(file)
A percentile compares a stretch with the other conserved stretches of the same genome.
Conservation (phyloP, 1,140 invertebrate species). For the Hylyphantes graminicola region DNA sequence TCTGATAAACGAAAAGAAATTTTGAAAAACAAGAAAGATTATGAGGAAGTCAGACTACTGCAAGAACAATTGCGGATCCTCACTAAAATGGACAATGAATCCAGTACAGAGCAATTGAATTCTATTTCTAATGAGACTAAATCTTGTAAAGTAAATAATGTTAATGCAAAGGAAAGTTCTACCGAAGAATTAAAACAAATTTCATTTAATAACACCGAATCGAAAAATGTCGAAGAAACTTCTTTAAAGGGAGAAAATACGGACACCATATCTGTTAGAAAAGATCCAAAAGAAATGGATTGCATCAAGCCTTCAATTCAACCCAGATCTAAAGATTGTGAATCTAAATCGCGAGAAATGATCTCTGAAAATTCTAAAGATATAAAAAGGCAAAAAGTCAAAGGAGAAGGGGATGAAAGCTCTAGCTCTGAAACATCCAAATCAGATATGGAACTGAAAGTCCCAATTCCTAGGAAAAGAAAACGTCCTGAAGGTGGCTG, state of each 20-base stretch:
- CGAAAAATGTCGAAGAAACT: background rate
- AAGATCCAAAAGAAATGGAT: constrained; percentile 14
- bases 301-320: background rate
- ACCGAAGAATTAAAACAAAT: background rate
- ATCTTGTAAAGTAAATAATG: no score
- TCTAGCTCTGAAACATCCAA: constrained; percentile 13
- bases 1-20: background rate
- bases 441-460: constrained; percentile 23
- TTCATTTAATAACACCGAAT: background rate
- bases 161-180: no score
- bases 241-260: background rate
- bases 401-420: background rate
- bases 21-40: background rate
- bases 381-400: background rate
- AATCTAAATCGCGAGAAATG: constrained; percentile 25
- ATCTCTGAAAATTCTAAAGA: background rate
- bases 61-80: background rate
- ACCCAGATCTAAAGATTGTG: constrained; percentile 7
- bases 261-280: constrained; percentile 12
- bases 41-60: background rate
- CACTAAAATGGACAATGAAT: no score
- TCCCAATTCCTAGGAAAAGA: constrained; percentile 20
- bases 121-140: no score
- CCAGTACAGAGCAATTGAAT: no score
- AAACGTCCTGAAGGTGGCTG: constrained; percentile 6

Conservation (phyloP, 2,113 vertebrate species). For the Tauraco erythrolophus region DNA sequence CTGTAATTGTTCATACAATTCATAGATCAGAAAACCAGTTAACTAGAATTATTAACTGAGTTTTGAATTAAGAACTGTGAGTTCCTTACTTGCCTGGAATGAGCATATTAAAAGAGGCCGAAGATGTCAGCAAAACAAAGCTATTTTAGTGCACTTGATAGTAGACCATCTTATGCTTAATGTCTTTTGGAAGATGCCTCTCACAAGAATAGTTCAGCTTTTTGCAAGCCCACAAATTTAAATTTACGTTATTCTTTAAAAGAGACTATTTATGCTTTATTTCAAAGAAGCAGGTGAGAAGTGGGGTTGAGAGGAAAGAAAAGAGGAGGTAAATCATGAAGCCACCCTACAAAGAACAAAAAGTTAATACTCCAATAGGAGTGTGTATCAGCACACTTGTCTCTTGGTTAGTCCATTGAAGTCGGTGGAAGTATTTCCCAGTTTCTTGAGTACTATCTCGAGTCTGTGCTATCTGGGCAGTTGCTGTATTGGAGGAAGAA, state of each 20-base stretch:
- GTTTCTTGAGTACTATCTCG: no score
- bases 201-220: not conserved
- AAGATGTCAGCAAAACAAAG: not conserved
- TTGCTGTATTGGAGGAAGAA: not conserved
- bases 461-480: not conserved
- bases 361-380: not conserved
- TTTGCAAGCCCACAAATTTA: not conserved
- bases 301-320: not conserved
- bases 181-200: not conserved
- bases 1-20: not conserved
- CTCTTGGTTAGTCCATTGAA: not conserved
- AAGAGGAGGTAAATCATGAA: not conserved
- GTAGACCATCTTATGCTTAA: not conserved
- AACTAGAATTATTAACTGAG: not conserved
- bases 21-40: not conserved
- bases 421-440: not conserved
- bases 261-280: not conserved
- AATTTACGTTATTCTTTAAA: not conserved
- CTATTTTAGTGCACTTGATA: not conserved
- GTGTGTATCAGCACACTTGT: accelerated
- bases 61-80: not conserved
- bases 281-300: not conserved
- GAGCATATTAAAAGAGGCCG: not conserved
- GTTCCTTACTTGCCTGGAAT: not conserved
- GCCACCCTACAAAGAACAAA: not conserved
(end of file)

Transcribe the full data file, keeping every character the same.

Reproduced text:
A percentile compares a stretch with the other conserved stretches of the same genome.
Conservation (phyloP, 1,140 invertebrate species). For the Hylyphantes graminicola region DNA sequence TCTGATAAACGAAAAGAAATTTTGAAAAACAAGAAAGATTATGAGGAAGTCAGACTACTGCAAGAACAATTGCGGATCCTCACTAAAATGGACAATGAATCCAGTACAGAGCAATTGAATTCTATTTCTAATGAGACTAAATCTTGTAAAGTAAATAATGTTAATGCAAAGGAAAGTTCTACCGAAGAATTAAAACAAATTTCATTTAATAACACCGAATCGAAAAATGTCGAAGAAACTTCTTTAAAGGGAGAAAATACGGACACCATATCTGTTAGAAAAGATCCAAAAGAAATGGATTGCATCAAGCCTTCAATTCAACCCAGATCTAAAGATTGTGAATCTAAATCGCGAGAAATGATCTCTGAAAATTCTAAAGATATAAAAAGGCAAAAAGTCAAAGGAGAAGGGGATGAAAGCTCTAGCTCTGAAACATCCAAATCAGATATGGAACTGAAAGTCCCAATTCCTAGGAAAAGAAAACGTCCTGAAGGTGGCTG, state of each 20-base stretch:
- CGAAAAATGTCGAAGAAACT: background rate
- AAGATCCAAAAGAAATGGAT: constrained; percentile 14
- bases 301-320: background rate
- ACCGAAGAATTAAAACAAAT: background rate
- ATCTTGTAAAGTAAATAATG: no score
- TCTAGCTCTGAAACATCCAA: constrained; percentile 13
- bases 1-20: background rate
- bases 441-460: constrained; percentile 23
- TTCATTTAATAACACCGAAT: background rate
- bases 161-180: no score
- bases 241-260: background rate
- bases 401-420: background rate
- bases 21-40: background rate
- bases 381-400: background rate
- AATCTAAATCGCGAGAAATG: constrained; percentile 25
- ATCTCTGAAAATTCTAAAGA: background rate
- bases 61-80: background rate
- ACCCAGATCTAAAGATTGTG: constrained; percentile 7
- bases 261-280: constrained; percentile 12
- bases 41-60: background rate
- CACTAAAATGGACAATGAAT: no score
- TCCCAATTCCTAGGAAAAGA: constrained; percentile 20
- bases 121-140: no score
- CCAGTACAGAGCAATTGAAT: no score
- AAACGTCCTGAAGGTGGCTG: constrained; percentile 6

Conservation (phyloP, 2,113 vertebrate species). For the Tauraco erythrolophus region DNA sequence CTGTAATTGTTCATACAATTCATAGATCAGAAAACCAGTTAACTAGAATTATTAACTGAGTTTTGAATTAAGAACTGTGAGTTCCTTACTTGCCTGGAATGAGCATATTAAAAGAGGCCGAAGATGTCAGCAAAACAAAGCTATTTTAGTGCACTTGATAGTAGACCATCTTATGCTTAATGTCTTTTGGAAGATGCCTCTCACAAGAATAGTTCAGCTTTTTGCAAGCCCACAAATTTAAATTTACGTTATTCTTTAAAAGAGACTATTTATGCTTTATTTCAAAGAAGCAGGTGAGAAGTGGGGTTGAGAGGAAAGAAAAGAGGAGGTAAATCATGAAGCCACCCTACAAAGAACAAAAAGTTAATACTCCAATAGGAGTGTGTATCAGCACACTTGTCTCTTGGTTAGTCCATTGAAGTCGGTGGAAGTATTTCCCAGTTTCTTGAGTACTATCTCGAGTCTGTGCTATCTGGGCAGTTGCTGTATTGGAGGAAGAA, state of each 20-base stretch:
- GTTTCTTGAGTACTATCTCG: no score
- bases 201-220: not conserved
- AAGATGTCAGCAAAACAAAG: not conserved
- TTGCTGTATTGGAGGAAGAA: not conserved
- bases 461-480: not conserved
- bases 361-380: not conserved
- TTTGCAAGCCCACAAATTTA: not conserved
- bases 301-320: not conserved
- bases 181-200: not conserved
- bases 1-20: not conserved
- CTCTTGGTTAGTCCATTGAA: not conserved
- AAGAGGAGGTAAATCATGAA: not conserved
- GTAGACCATCTTATGCTTAA: not conserved
- AACTAGAATTATTAACTGAG: not conserved
- bases 21-40: not conserved
- bases 421-440: not conserved
- bases 261-280: not conserved
- AATTTACGTTATTCTTTAAA: not conserved
- CTATTTTAGTGCACTTGATA: not conserved
- GTGTGTATCAGCACACTTGT: accelerated
- bases 61-80: not conserved
- bases 281-300: not conserved
- GAGCATATTAAAAGAGGCCG: not conserved
- GTTCCTTACTTGCCTGGAAT: not conserved
- GCCACCCTACAAAGAACAAA: not conserved